Content types

This is part of the content and publishing manual.

Content types are regularly reviewed and updated.

Last updated 21 February 2023.

Content needs to be published in a way that makes it easy for users to find.

Users come to our website with a specific task in mind. They want to get it done as quickly and easily as possible. 

Our content types can help us decide:

  • what the content is for 
  • where we publish it
  • how we publish it

Guidance that helps users carry out a task

Guidance helps users complete a task whether it is to find out something, tell us something, or apply for something. 

Examples of user tasks

  • Find out if someone can take away my hazardous waste
  • Check if a septic tank is registered for a house I want to buy
  • Find out how much a permit will cost to start my new business
  • Apply for a grant for my volunteer group to restore peatland in my area
  • Find out if I can burn garden waste I've collected as landscape gardener
  • Find out if I'm allowed to metal detect on NRW land
  • Get flood alerts sent to me
  • Find out if I can fish for trout on a certain river
  • Find out what to do about bats in my roof

People will be able to find, understand and use our content and services if they are built around users' tasks.

How content is created 

Content designers are responsible for how content is written and structured. Subject matter experts are responsible for the facts. 

All content should have an evidenced user need.

Content will be written in line with the style guide​ and writing for web guidelines.

Get in touch with the digital team as soon you believe users need new or revised content.

Board papers or meeting minutes

We publish board papers and minutes on our website. We also publish meeting notes of several NRW forums.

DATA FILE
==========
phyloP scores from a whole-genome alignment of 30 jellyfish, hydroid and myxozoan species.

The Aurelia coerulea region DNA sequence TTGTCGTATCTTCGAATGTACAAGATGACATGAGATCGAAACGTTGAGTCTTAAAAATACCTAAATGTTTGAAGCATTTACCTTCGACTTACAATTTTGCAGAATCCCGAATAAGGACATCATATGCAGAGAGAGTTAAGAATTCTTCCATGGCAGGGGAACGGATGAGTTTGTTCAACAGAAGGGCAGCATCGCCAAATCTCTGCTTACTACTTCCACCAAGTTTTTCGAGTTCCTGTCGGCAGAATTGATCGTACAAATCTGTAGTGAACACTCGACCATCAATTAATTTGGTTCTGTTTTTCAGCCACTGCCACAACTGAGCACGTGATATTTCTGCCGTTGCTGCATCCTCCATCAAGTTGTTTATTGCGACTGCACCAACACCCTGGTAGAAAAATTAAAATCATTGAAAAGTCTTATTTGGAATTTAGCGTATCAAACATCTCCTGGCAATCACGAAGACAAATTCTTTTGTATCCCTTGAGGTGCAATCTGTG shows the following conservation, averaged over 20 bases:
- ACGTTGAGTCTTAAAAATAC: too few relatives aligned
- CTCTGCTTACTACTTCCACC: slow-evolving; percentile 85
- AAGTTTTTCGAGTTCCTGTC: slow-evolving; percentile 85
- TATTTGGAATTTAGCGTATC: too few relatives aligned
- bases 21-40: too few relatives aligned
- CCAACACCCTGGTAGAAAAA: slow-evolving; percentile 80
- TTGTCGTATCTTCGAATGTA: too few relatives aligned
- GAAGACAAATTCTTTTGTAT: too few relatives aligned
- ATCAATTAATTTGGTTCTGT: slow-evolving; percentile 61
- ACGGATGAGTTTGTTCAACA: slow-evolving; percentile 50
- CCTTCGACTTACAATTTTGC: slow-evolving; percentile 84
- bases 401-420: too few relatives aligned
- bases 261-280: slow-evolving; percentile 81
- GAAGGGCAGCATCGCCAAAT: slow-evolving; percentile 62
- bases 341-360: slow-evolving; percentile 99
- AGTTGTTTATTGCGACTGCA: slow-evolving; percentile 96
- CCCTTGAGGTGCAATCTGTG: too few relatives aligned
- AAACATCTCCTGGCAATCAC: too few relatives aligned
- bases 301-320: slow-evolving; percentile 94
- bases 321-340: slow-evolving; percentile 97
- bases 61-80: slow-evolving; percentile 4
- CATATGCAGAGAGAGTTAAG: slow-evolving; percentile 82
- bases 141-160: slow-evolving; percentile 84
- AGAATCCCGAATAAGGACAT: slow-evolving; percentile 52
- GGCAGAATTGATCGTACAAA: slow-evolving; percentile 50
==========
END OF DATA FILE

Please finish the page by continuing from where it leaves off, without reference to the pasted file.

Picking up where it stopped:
To create papers that we can publish:

Send your accessible documents to the digital team using the content request form.

Corporate information: plans, strategies, reports and policies

Corporate strategies, plans, policies and reports can:

  • set our direction
  • explain our priorities
  • explain how we'll reach goals
  • describe how we are doing

Examples include:

  • corporate plan
  • annual report
  • grant strategy
  • enforcement and sanctions policy

All strategies, plans, policies and reports will be published as web content.

Content should follow our style guide and writing for the web guidelines. Read these to find out how to write your title, summary and body copy.

Remember to use sentence case for page titles and put the date in the title if the page is part of a series that has the same title, for example:

Annual report 2022

Annual report 2021

Annual report 2020

Consultations and public notices

We publish consultations and public notices on both Citizen Space and our website.

Most consultations are published on Citizen Space, including:

  • new or changed policy or strategy
  • forest resource plans
  • charges for permits
  • changes to standard rules permits
  • flood risk management schemes

We publish the following on our website:

  • environmental permits
  • marine licences
  • water abstraction and impoundment licences
  • drought permits and orders

Citizen Space: publishing consultations

Design consultations with a digital audience and digital responses in mind.

Do not create consultations for print and then try to shoehorn them into a digital tool.

This means:

If you must include documents, make sure they are accessible. 

Work with your communications partner on any Citizen Space consultations.

Consultations published on our website

Consultations and public notices are published in 'permits and permissions'.

Evidence reports

Evidence reports we publish must be accessible whether they are produced by us, or commissioned by us and produced by others.

Document creators should follow our:


Blogging makes it easier to talk about our work, share information and connect with people who have a common concern.

It can help you raise awareness of new and existing services, highlight successes and things we’re learning, and start conversations with your users.

When to use blogs

Use blogs for:

  • describing any work you’re doing or thinking about
  • outlining new practice or theory in a particular area